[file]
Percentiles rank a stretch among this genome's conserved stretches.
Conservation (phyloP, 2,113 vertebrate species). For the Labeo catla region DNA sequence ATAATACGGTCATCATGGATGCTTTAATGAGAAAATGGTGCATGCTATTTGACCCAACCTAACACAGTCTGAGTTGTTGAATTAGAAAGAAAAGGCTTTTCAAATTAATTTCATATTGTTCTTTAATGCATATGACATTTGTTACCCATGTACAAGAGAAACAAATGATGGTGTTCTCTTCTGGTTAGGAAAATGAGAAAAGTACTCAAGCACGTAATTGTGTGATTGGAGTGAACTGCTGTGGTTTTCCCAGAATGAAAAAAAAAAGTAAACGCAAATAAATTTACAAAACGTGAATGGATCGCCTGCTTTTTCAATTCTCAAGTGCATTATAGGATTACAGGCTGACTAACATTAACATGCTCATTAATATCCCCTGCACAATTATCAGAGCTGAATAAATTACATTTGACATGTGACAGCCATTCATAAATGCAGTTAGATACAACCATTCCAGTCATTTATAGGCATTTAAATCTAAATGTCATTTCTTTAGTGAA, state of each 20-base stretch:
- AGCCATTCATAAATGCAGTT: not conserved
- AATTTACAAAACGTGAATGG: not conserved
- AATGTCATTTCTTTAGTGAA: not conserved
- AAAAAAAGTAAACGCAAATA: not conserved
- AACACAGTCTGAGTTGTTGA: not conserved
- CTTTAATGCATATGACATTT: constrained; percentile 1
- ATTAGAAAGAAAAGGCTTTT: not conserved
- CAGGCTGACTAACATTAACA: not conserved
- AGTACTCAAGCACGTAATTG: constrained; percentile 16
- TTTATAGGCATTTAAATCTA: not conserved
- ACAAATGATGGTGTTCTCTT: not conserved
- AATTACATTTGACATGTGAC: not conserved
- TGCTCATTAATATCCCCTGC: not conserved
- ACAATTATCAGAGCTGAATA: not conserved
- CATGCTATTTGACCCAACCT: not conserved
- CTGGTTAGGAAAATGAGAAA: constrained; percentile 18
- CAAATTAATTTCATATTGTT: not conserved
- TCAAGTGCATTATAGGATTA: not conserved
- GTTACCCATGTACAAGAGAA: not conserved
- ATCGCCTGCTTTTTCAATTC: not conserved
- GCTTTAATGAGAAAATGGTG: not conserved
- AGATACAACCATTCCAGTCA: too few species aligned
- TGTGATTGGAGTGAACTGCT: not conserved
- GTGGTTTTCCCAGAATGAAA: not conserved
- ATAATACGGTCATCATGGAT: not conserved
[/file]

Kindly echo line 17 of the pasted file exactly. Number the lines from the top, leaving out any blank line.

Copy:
- CATGCTATTTGACCCAACCT: not conserved